An additional 150 medical specialists with the Air Force Reserve have joined the effort to fight the coronavirus outbreak on the East Coast, according to Air Force Reserve Command. Nationwide, more than 770 Air Force reserve troops are performing tasks related to the pandemic, the AFRC says.
Pentagon officials are working on plans to return to normal military operations once coronavirus restrictions have been lifted. "We'll be evaluating many different areas," including training and travel, said Defense Department spokesman Jonathan Rath Hoffman.
The Air Force plans to accept entries next month in the first round of a hackathon that will allow contestants to try to find security weaknesses in a test satellite. Those who qualify for the final round will get to hack an orbiting satellite.
US cybersecurity officials have been asked by a bipartisan group of senators to provide more security for health care and pharmaceutical companies, which have come under attack from foreign agents during the coronavirus pandemic. The senators said security agencies should share information with health care leaders and the National Guard and, if necessary, make counterattacks against hackers in China, Iran, North Korea and Russia.
The Army Reserve has sent 85 medical specialists to Pennsylvania to help local medical professionals provide health care to patients with COVID-19 throughout the state. "We are extremely grateful to have these highly skilled military medical professionals serving on the front lines, side-by-side with our brave civilian health care practitioners, as we wage war against this highly contagious and life-threatening virus," said Kathy Boockvar, Pennsylvania's secretary of state.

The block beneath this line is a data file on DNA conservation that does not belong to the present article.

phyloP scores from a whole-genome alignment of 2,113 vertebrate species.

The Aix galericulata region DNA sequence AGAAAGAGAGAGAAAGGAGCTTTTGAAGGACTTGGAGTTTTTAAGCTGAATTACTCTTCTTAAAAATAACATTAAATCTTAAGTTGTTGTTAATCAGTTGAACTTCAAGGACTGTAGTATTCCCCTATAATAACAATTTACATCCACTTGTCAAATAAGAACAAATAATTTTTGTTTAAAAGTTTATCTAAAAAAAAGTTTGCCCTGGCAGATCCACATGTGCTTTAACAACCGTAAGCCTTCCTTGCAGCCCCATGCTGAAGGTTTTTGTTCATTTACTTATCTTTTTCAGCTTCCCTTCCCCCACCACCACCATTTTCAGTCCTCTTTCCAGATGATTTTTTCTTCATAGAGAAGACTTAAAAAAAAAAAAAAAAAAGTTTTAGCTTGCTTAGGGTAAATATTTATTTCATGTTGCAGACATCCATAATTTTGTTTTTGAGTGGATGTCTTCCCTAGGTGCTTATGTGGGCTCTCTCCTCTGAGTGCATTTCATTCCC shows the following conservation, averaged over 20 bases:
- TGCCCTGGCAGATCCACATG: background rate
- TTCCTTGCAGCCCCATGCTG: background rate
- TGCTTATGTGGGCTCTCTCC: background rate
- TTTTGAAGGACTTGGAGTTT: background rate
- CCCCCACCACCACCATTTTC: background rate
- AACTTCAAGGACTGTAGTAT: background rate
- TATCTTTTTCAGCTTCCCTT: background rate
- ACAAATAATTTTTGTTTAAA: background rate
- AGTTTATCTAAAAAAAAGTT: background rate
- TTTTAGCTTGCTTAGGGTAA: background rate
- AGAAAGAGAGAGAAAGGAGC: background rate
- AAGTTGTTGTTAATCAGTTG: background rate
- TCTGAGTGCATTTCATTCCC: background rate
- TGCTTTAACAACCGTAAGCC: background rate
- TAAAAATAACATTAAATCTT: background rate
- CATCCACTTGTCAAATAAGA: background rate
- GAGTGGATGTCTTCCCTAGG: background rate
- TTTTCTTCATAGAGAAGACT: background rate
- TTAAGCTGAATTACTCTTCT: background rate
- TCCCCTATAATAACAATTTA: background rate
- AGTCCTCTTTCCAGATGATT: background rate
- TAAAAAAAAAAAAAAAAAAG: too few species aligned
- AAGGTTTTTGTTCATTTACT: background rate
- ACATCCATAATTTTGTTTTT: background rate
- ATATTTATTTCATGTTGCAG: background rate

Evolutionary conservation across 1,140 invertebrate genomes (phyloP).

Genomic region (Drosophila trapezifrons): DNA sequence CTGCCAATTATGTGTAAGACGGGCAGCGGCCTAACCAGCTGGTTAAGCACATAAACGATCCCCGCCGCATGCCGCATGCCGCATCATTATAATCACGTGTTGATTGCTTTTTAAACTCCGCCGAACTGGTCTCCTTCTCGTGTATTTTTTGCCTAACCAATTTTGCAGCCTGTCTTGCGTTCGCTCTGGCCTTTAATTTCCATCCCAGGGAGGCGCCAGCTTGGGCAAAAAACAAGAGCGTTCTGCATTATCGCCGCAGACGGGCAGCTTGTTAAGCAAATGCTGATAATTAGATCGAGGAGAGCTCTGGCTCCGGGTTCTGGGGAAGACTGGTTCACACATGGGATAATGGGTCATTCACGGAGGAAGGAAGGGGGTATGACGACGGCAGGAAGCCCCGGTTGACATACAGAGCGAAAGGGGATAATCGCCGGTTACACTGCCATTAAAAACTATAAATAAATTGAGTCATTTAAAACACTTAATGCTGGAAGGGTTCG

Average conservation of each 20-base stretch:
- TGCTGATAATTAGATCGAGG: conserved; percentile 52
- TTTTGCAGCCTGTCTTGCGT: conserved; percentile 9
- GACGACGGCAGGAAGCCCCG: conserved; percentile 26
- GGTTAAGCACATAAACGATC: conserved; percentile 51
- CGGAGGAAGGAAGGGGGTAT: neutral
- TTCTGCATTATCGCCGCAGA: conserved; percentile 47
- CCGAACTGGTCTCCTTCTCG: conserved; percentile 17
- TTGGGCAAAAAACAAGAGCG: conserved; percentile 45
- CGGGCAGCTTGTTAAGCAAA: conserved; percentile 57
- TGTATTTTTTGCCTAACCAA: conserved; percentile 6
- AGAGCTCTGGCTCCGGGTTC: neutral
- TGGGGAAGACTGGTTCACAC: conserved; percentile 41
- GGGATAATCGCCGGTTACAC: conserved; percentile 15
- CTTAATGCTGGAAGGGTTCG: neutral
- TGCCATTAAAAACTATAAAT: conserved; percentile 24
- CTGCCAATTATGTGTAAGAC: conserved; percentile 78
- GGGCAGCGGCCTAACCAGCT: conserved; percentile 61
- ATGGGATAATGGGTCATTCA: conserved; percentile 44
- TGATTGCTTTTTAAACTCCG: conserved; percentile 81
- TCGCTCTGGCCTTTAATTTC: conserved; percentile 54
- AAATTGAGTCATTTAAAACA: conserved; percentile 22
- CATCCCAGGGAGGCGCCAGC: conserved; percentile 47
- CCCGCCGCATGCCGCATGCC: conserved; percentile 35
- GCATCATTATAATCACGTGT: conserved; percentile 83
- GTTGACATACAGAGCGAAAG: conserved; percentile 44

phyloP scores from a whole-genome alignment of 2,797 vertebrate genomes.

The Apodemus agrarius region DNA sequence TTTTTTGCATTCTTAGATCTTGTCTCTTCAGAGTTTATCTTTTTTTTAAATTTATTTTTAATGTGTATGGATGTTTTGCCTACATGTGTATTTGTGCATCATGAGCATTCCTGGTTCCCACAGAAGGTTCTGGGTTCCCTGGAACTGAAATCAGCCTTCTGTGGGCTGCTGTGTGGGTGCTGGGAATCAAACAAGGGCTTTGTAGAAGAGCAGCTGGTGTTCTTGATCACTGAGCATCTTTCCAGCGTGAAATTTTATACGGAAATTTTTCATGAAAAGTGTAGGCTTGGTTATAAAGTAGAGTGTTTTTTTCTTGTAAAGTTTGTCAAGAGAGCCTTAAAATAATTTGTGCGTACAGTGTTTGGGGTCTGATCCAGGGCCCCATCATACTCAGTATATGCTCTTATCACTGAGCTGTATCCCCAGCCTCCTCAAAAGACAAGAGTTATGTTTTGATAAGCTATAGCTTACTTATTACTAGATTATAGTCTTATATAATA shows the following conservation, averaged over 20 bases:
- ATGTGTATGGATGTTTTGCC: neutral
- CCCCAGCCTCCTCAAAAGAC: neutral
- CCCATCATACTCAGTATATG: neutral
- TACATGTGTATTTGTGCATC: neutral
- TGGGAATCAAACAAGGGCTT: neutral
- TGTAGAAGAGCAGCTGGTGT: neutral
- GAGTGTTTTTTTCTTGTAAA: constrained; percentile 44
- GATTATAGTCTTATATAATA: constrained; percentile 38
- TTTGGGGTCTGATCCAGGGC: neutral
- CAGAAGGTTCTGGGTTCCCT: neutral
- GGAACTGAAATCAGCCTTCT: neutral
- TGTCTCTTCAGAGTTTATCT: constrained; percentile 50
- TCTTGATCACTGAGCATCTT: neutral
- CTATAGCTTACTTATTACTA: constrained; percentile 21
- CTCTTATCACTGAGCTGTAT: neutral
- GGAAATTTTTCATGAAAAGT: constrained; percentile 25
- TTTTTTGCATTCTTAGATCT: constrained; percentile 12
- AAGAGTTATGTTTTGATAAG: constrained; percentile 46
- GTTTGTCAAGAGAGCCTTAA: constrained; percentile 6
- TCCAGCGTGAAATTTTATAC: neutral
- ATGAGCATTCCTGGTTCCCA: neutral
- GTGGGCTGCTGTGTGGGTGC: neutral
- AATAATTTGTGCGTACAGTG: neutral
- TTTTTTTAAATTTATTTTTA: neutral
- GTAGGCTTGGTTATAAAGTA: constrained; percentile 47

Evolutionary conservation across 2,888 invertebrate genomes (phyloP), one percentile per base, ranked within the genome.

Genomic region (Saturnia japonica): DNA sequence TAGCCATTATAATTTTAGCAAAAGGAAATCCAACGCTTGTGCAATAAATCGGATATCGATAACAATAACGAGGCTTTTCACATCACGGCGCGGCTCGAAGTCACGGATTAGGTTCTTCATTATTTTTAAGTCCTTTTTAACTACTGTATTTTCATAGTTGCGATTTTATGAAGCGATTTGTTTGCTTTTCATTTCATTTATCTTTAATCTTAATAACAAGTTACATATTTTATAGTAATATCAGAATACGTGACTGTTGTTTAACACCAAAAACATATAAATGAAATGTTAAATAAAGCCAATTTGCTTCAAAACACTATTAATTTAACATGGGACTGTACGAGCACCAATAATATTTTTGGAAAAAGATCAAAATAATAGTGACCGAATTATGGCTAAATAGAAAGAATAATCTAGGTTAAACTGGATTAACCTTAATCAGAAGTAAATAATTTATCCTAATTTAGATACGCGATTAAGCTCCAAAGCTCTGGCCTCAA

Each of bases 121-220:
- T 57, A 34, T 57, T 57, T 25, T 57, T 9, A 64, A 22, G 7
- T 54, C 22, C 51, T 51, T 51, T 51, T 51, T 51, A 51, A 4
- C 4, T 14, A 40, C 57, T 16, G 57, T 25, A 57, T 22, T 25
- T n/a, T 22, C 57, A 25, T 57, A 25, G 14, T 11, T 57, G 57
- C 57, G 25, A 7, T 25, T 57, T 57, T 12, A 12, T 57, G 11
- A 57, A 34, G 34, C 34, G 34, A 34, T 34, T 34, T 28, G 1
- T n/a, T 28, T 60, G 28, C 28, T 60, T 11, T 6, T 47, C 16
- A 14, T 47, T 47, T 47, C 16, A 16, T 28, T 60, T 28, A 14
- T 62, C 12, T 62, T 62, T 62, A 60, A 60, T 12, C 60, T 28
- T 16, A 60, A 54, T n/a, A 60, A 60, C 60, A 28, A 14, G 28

West Virginia National Guard troops have developed a virus decontamination method using aerosolized hydrogen peroxide, which they say is safe for humans but deadly for viruses, spores, bacteria, fungi and mycobacteria. "We're trying to find out how much hydrogen peroxide is needed for how long, to be effective in different HVAC systems," said Capt. Dwight Siemiaczko.
Coast Guard commandant Adm. Karl Schultz says the coronavirus outbreak has emphasized the need for more agile technology within the service. "We need this tech revolution and this is really sort of fuel for the fire to talk about just how urgent it is for the future of the Coast Guard," he said at the Sea-Air-Space 2020 conference held virtually earlier this month.
The Marine Corps has issued new rules for pregnant troops, updating fitness rules, while offering exercise guidance. The update also says pregnant troops, including those in the Reserves, must notify their commanding officers of their pregnancy within two weeks of getting medical confirmation, and those planning to adopt or foster children have to give notice 60 days before placement.